Looking at the nature of our planet, we can see that matter comes at room temperature in three physical states. The rocks of the earth's crust are in solid state. In the seas, rivers and lakes, the water is in the liquid state. And our atmosphere is in the gaseous state.
Matter is formed by the gathering of mutually attracting particles. It is the intensity of these forces of attraction that determines what state the matter will present in: solid, liquid or gas.
The substances have defined shapes and their volume does not vary considerably with variations in temperature and pressure.
The particles that make up the solid are bound together by a very large tensile force so that they cannot move freely, vibrating only in fixed positions.
The particles constituting the liquid state are not tightly bound together as they slide over one another, adapting to the shape of the container containing them, but these forces of attraction between the particles are strong enough that no variation in volume occurs and the particles can hardly be compressed.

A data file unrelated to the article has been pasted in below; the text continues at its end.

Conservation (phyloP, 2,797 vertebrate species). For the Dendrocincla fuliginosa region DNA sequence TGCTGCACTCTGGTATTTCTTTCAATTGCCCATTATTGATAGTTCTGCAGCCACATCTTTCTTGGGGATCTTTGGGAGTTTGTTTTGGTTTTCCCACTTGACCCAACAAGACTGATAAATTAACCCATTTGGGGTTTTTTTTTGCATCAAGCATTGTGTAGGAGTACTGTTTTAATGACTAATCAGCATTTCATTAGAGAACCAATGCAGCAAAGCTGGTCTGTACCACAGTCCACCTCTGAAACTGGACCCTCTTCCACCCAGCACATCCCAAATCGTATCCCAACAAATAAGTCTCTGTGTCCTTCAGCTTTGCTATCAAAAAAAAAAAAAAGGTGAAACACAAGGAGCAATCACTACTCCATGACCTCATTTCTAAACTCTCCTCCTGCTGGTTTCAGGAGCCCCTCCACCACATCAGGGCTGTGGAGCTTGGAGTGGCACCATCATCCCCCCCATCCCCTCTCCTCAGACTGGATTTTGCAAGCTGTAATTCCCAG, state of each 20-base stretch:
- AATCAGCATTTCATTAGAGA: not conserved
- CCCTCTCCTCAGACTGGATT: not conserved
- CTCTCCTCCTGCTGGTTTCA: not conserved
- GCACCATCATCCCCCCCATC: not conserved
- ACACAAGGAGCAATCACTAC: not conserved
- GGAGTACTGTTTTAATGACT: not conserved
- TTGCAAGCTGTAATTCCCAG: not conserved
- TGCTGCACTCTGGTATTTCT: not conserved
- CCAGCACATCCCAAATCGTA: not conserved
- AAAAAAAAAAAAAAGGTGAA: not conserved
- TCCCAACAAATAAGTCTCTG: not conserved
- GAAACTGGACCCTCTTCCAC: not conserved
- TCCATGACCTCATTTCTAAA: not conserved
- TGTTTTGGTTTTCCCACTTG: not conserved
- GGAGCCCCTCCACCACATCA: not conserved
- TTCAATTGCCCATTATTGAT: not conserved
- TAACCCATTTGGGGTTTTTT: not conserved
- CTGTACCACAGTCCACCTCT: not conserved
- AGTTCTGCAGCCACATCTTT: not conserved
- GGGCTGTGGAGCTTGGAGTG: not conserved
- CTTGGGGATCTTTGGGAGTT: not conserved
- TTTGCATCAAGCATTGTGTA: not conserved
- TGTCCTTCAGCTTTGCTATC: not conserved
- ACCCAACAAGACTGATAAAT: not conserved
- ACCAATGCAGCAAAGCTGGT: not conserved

Substances have lower density than solids and liquids, occupy the entire volume of the container containing them, can expand indefinitely and are easily compressed. This behavior can be explained by the forces of attraction between very weak particles which therefore have high mobility.
- Fusion: passage from solid state to liquid.
- Solidification: passage from liquid to solid state.
- Vaporization: It is the passage from the liquid state to the gaseous state. Vaporization can occur in three ways: evaporation, heating and boiling.
- Condensation: It is the passage from the gaseous state to the liquid state. The condensation of a gas to the liquid state is called liquefaction.
- Sublimation: It is the passage from the solid state directly to the gaseous state.
Fusion point: is the constant temperature at which a solid turns into a liquid. Melting and solidification points occur at the same temperature.
Boiling point: It is the constant temperature at which a liquid passes into the gaseous state.
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